But what he did was give self-sacrificial love. He made personal sacrifices in order to help the person in need. First, he gave up his time, interrupting his own journey to instead go on a different journey to a place he hadn’t intended. Second, he sacrificed his own comfort, putting the injured man on his donkey while he himself walked the treacherous road on foot. Third, he gave his own money. He gave the innkeeper two denarii out of his own pocket, which was roughly the equivalent of two days’ wages for a labourer (probably a few hundred dollars today).
And this, Jesus makes clear, is how God loves us; how Jesus himself loves us, with a love that is willing to sacrifice everything of value for us, right down to his very own life. Even when we were lost in sin, or self-centeredness, when we were wrapped up in our own lives and ignoring God; even when we were living with our backs to God as though He was some kind of enemy, God saw us worthy of His love and took the initiative to reach out to us and give us everything we need to nurse us back into fullness of life.
And so Jesus says to those who would be children of God, “Go and do likewise.” We are called to “go and do likewise.” To give to others the self-sacrificial love that God gives to us. But with all the need in the world, how can we possibly help everyone who needs help?
We can’t, but Christ can. The only way we can “do likewise” is by connecting to Christ. He is the vine, and we are the branches, and all of our power comes from Him. The church, the body of Christ, bonding together can “do likewise.” As individuals, it is impossible for us to solve the problem of the needs around us in our community and in the world. Even if we wanted to, we could become overwhelmed by the needs we encounter just walking from the church to the subway over on Yonge street.
But throughout the world, communities of Christians have taken the initiative to address the needs of those who are most vulnerable. It’s true that sometimes the church has made grave mistakes, and ended up hurting people and we have had to repent of that. But throughout history, the Christian church has done far, far more good for society than harm.
Churches have opened hospitals, shelters for those who are homeless or abused, soup kitchens and breakfast clubs. The very first “Sunday Schools” were not at all the same as what we have now, but were set up to teach children to read who were living in poverty and unable to afford school fees. They used the Bible to fight illiteracy, thus giving these children hope for a better future.
Christians worked together to abolish slavery in many parts of the world and to fight for the rights of women. The social gospel movement in Canada in the earlier part of the twentieth century was responsible for many of the social security programs we now take for granted.
Christian charities like World Vision and Compassion Canada help children in the poorest countries of the world access clean water, medicine and educational opportunities, and are good examples of the care and love being given internationally by so many churches and Christian groups. Another is Water Ambassadors, a Christian charity whose stated mission is: “To respond to the global need for clean water and to reach some of the most remote communities in developing countries in the name of Jesus Christ.”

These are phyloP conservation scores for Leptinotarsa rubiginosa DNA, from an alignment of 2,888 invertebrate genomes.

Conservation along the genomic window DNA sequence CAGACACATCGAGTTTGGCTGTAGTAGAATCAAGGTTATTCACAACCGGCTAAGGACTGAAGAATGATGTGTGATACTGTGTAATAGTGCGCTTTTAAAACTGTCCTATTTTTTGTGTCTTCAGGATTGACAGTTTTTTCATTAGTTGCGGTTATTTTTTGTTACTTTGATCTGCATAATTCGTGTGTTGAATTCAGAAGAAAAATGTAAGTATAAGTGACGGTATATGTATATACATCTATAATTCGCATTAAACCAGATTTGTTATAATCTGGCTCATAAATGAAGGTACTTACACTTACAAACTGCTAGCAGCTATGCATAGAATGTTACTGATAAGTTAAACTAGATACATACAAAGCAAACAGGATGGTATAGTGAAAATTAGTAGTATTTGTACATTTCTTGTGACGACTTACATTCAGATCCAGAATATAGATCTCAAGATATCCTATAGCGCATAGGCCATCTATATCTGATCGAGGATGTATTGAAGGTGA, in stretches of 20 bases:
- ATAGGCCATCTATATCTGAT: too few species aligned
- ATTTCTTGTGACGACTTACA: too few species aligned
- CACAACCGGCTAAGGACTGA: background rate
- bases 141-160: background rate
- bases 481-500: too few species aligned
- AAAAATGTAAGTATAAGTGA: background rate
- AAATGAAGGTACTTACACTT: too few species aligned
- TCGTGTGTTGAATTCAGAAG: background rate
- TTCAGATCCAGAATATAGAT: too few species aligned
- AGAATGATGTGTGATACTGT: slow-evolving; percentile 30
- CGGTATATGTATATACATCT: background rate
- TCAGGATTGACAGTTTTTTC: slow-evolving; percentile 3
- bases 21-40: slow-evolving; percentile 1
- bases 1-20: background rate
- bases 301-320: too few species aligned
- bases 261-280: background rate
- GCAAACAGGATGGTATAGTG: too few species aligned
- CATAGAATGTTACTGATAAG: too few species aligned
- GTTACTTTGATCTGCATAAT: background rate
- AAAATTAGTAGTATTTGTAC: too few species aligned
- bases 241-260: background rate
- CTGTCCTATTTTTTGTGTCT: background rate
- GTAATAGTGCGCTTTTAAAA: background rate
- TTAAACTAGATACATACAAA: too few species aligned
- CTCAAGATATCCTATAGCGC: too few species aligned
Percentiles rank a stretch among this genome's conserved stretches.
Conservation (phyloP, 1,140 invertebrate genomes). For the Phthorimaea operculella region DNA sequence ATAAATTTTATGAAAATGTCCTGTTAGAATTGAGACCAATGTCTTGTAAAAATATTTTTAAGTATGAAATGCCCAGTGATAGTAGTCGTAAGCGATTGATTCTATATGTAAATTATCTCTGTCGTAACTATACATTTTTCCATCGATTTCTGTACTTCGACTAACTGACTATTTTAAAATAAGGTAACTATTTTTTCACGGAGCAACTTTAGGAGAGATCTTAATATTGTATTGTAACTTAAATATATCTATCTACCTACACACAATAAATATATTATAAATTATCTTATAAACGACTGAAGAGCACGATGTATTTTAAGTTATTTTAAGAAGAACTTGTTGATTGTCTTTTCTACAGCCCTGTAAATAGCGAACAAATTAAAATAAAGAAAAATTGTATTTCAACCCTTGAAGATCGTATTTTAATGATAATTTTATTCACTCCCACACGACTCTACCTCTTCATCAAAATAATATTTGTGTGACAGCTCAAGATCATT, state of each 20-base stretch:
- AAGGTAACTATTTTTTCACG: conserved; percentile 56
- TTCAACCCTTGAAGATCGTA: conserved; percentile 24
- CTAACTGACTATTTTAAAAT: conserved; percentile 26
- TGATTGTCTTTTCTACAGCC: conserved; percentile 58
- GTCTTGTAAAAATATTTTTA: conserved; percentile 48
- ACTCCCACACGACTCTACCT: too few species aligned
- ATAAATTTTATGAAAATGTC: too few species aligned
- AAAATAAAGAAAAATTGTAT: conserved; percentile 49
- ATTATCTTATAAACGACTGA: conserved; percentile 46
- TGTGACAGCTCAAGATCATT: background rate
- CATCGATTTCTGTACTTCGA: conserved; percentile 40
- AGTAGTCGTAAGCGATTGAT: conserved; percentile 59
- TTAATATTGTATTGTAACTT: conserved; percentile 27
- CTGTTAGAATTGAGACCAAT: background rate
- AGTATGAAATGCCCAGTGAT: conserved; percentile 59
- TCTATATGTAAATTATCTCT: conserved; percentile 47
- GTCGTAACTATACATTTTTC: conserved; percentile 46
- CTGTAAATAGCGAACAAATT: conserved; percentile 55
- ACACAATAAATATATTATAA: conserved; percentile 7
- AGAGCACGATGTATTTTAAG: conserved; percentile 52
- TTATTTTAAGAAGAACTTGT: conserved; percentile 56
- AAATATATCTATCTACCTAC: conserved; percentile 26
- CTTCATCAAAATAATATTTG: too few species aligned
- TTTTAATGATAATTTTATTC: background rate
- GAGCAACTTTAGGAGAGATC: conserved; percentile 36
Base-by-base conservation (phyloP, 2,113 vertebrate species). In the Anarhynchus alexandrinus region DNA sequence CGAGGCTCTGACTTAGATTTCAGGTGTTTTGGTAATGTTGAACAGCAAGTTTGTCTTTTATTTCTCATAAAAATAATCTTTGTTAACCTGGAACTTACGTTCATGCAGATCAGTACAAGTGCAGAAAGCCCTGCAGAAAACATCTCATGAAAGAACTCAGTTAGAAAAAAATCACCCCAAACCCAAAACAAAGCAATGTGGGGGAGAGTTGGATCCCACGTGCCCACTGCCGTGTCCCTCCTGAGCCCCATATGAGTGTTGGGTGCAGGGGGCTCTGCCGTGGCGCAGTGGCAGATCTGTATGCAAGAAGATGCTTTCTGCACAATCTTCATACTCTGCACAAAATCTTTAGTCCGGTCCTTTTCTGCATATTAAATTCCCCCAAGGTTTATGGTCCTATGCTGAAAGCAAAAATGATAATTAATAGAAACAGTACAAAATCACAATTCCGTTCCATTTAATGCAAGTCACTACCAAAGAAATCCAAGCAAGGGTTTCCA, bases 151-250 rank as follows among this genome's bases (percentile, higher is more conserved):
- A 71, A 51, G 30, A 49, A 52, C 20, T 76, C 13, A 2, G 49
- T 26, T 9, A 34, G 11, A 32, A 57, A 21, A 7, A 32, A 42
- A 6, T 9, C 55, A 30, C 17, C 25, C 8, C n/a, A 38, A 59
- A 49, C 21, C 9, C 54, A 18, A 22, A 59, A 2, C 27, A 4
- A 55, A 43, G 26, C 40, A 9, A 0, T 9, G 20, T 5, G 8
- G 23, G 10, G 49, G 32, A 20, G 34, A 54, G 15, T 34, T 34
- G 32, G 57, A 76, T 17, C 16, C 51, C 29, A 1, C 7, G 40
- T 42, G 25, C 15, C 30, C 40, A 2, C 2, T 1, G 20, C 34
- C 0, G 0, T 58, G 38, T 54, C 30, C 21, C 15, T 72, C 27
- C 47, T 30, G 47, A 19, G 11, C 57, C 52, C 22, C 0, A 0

Our own church has taken many initiatives to serve those in need, including the Churches on the Hill Food Bank, for which all the Christian churches of various denominations came together in the name of our one Lord to feed the hungry in the surrounding neighbourhoods. Many people show mercy by giving food and money or by giving their time to serve the clients or to help with the annual food drive.
Our refugee committee saw the desperate need of families and individuals forced to leave their homelands in order to save their lives and took the initiative to begin the sponsorship process for 3 families. These members of our church community work very, very hard to raise funds and tend to the practical needs of families trying to set up a new life in a foreign country. They secure and furnish homes, arrange for educational opportunities and language training, tend to their health care, often including much-needed dental work.
Our El Hogar team is a group of individuals who go each year to Honduras to help support this school for children who are orphaned and living in poverty, giving them love and mercy and hope in the name of Christ.
While we could easily become overwhelmed if we tried to meet all the needs of the world on our own, there are so many opportunities for us to “go and do likewise” by supporting in a sacrificial way in the Christian missions that are already doing great work throughout the world. Together, in the name of Christ and by the power of the Holy Spirit, we can do so much more than any one of us can do individually.
Christ will put people in our lives for us to serve. We’ll have opportunities to support these initiatives with our time and finances. We’ll also come across individual situations where we have the choice to offer the self-sacrificial love of the Samaritan or not. There will be times when we know someone is ill or grieving or in need, and we’ll have the choice to take the initiative to reach out to them to offer our help, to give of our time, our comfort and our resources to someone else. And you will have the opportunity to be “the one who showed mercy.” Amen.